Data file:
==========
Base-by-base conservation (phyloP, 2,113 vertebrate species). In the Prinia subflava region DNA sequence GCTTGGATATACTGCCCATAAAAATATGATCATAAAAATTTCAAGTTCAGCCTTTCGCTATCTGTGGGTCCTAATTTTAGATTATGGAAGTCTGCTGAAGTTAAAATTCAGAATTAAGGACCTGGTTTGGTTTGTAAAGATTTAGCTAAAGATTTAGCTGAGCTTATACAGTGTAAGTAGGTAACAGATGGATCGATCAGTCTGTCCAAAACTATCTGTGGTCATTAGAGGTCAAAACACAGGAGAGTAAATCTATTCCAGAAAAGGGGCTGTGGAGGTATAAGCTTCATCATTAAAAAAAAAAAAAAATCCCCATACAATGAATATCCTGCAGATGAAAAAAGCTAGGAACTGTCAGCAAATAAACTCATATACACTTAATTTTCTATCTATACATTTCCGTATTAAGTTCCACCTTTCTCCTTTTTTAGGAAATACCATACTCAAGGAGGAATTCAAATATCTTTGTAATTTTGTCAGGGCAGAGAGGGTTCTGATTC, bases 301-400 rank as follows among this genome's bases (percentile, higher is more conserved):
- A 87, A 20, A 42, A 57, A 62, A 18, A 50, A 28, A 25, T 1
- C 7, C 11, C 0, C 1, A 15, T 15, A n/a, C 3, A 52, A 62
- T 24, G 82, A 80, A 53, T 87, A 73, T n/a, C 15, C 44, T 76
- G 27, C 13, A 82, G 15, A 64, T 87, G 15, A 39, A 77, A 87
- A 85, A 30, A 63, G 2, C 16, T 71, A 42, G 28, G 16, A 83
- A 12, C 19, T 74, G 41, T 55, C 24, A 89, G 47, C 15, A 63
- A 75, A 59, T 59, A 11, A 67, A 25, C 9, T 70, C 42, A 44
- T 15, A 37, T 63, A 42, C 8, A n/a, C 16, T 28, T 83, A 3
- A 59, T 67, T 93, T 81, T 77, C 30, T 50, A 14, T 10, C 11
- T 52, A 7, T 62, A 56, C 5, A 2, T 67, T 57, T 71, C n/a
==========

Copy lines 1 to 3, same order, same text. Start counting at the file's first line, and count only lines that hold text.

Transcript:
Base-by-base conservation (phyloP, 2,113 vertebrate species). In the Prinia subflava region DNA sequence GCTTGGATATACTGCCCATAAAAATATGATCATAAAAATTTCAAGTTCAGCCTTTCGCTATCTGTGGGTCCTAATTTTAGATTATGGAAGTCTGCTGAAGTTAAAATTCAGAATTAAGGACCTGGTTTGGTTTGTAAAGATTTAGCTAAAGATTTAGCTGAGCTTATACAGTGTAAGTAGGTAACAGATGGATCGATCAGTCTGTCCAAAACTATCTGTGGTCATTAGAGGTCAAAACACAGGAGAGTAAATCTATTCCAGAAAAGGGGCTGTGGAGGTATAAGCTTCATCATTAAAAAAAAAAAAAAATCCCCATACAATGAATATCCTGCAGATGAAAAAAGCTAGGAACTGTCAGCAAATAAACTCATATACACTTAATTTTCTATCTATACATTTCCGTATTAAGTTCCACCTTTCTCCTTTTTTAGGAAATACCATACTCAAGGAGGAATTCAAATATCTTTGTAATTTTGTCAGGGCAGAGAGGGTTCTGATTC, bases 301-400 rank as follows among this genome's bases (percentile, higher is more conserved):
- A 87, A 20, A 42, A 57, A 62, A 18, A 50, A 28, A 25, T 1
- C 7, C 11, C 0, C 1, A 15, T 15, A n/a, C 3, A 52, A 62